A new study, published in the journal Child Development, set out to measure the emotional and physiological responses of new mothers toward their distressed infants in order to identify any factors that might predict an insecure type of attachment, such as infant avoidance and resistance.
Although most infants develop secure attachment relationships with their mothers, about 40 percent of babies establish insecure attachments and are at risk for problems later in life.
Some of these insecurely-attached babies develop what is called insecure-avoidant attachments (minimizing expressing negative emotions and avoiding contact with their mothers when they’re afraid or uncertain), while others develop insecure-resistant attachments (becoming emotionally overwhelmed and inconsolable by their mothers in these circumstances).
“Identifying factors that contribute to infants’ avoidance and resistance is important for developing effective interventions that promote babies’ attachment security, and in turn, positive child development,” said Ashley M. Groh, assistant professor of psychological sciences at the University of Missouri, Columbia, who led the study.
For the study, researchers from the University of Missouri, the University of North Carolina and Pennsylvania State University evaluated an ethnically and economically diverse group of 127 mothers and their infants.
Half of the families were African American and half were European American. Half of the families lived below the 2002 federal poverty line (that is, annual income below $15,000 for a family of three) and half lived above that line.
Researchers analyzed the mothers’ respiration sinus arrhythmia (RSA), or the variability in their heart rate over the breathing cycle, when they interacted with their distressed babies at six months of age.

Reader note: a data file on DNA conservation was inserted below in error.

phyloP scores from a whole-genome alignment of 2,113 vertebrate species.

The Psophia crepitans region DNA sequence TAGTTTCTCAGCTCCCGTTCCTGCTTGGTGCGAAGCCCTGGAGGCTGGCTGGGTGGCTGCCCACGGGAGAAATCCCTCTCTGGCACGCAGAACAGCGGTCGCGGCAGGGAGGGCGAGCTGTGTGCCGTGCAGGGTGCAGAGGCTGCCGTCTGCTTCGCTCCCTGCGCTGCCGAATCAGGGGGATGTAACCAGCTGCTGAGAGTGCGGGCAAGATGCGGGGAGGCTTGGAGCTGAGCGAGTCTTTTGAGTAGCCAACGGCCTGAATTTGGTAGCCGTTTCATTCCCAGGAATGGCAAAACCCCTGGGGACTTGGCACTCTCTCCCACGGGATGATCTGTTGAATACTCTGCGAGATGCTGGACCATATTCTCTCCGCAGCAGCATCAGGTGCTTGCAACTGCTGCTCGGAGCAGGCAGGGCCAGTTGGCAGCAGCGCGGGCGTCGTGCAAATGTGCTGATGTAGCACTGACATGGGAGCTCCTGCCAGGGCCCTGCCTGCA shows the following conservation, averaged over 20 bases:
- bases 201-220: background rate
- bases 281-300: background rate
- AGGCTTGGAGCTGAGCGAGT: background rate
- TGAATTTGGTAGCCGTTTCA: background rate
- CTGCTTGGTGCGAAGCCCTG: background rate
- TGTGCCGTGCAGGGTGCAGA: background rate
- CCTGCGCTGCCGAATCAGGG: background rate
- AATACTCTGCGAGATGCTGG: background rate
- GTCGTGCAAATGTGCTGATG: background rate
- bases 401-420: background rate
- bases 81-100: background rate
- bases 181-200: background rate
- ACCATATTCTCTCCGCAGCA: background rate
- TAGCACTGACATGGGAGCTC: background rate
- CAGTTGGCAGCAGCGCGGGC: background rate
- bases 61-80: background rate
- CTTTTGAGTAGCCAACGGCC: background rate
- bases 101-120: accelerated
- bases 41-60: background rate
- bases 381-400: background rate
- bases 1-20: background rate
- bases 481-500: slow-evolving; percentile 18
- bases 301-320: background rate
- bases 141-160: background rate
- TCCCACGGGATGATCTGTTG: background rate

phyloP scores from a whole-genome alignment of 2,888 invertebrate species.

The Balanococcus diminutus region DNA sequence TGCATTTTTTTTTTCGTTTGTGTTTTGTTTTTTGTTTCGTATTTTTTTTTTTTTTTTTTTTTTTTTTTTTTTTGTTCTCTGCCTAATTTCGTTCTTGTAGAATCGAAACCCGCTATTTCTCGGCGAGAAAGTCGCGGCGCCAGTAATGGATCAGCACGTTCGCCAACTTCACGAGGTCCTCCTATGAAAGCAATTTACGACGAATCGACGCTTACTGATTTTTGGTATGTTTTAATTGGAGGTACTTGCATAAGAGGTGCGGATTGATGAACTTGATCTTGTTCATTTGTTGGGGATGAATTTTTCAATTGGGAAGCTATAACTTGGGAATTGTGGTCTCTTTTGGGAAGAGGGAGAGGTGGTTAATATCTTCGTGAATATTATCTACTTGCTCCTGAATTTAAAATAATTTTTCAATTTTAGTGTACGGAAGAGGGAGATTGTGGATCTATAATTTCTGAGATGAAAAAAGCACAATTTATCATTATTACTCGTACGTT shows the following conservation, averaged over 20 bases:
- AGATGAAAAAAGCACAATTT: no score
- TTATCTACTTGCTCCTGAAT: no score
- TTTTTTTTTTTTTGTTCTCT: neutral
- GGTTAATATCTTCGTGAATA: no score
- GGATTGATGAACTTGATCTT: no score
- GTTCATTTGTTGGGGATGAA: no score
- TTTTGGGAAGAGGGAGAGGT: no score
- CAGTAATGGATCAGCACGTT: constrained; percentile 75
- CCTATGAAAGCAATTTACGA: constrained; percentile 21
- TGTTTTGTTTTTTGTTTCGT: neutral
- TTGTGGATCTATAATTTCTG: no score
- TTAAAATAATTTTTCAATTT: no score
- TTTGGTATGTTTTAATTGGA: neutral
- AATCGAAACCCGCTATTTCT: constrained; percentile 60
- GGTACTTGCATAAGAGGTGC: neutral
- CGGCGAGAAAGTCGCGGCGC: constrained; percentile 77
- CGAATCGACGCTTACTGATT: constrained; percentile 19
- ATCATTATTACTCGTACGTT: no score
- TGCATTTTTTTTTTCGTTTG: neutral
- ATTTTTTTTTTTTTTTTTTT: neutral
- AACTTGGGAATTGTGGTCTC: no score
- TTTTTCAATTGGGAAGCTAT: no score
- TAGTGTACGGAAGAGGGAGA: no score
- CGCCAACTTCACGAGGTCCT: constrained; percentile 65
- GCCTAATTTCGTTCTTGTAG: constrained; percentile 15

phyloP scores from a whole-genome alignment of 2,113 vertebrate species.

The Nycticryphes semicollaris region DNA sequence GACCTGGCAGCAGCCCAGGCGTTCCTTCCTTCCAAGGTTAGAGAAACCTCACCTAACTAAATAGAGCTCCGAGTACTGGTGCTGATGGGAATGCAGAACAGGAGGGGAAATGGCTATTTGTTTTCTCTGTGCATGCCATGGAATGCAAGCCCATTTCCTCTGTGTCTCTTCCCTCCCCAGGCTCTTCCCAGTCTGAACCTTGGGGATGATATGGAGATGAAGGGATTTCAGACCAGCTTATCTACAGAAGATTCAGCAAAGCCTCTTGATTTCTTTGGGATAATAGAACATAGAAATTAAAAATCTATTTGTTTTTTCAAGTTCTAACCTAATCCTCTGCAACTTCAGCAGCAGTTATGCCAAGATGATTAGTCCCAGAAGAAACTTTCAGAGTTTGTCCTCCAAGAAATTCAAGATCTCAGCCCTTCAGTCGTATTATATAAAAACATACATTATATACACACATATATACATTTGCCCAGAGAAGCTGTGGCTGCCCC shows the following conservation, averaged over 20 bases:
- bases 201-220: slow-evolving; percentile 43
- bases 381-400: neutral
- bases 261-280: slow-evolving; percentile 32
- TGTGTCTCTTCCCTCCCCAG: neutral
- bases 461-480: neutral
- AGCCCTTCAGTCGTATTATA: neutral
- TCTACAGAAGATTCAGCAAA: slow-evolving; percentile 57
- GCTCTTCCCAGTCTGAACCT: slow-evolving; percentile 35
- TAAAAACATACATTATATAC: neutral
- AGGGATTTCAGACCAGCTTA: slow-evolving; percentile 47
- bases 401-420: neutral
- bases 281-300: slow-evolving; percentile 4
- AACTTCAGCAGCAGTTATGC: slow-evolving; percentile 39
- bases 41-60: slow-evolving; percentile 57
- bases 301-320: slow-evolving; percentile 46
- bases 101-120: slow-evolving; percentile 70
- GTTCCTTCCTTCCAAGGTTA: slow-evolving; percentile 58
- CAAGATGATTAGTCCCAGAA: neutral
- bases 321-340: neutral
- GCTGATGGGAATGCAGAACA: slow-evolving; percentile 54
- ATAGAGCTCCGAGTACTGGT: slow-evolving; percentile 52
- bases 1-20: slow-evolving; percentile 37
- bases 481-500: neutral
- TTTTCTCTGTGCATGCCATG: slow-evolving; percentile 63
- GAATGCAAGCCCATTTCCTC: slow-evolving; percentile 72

Decreases in RSA when faced with a challenge, such as a crying baby, reflect better physiological regulation that supports actively coping with that challenge. Researchers also observed how the mothers expressed emotion when they interacted with their distressed infants.
Six months later, when the infants were 12 months old, researchers assessed their attachments to their mothers using the Strange Situation procedure, which involves going through a series of separations and subsequent reunions with their mothers. Research has shown that an infant’s behavior when reunited with his or her mother tells us about the pattern of attachment.
When reunited with their mothers, insecure-avoidant infants ignore their mothers, while insecure-resistant infants become very distressed and simultaneously seek and resist their mothers.
The study findings show that mothers who had smaller decreases in RSA — meaning, less physiological regulation — when they interacted with their distressed infants at six months were more likely to have avoidant infants at 12 months. This type of physiological response might undermine a mother’s ability to cope with her infant’s distress. The baby may view her as a less effective source of comfort and ultimately be less likely to seek her out when upset or uncertain.
Mothers who were more emotionally neutral (versus positive) when their infants were distressed at six months were more likely to have resistant infants at 12 months. This suggests that a mother’s emotionally muted response toward her distressed infant might lead the baby to increase his or her expressions of distress.
“This study provides evidence that we can better understand babies’ and mothers’ experiences in these important encounters when babies need reassurance and support if we consider both the mothers’ emotional response and her physiological regulation in these challenging caregiving contexts,” said Martha Cox, professor of psychology at the University of North Carolina, Chapel Hill.
“The evidence can inform efforts aimed at promoting attachment security. Such efforts might target the specific challenges mothers face when confronted with their babies’ distress.”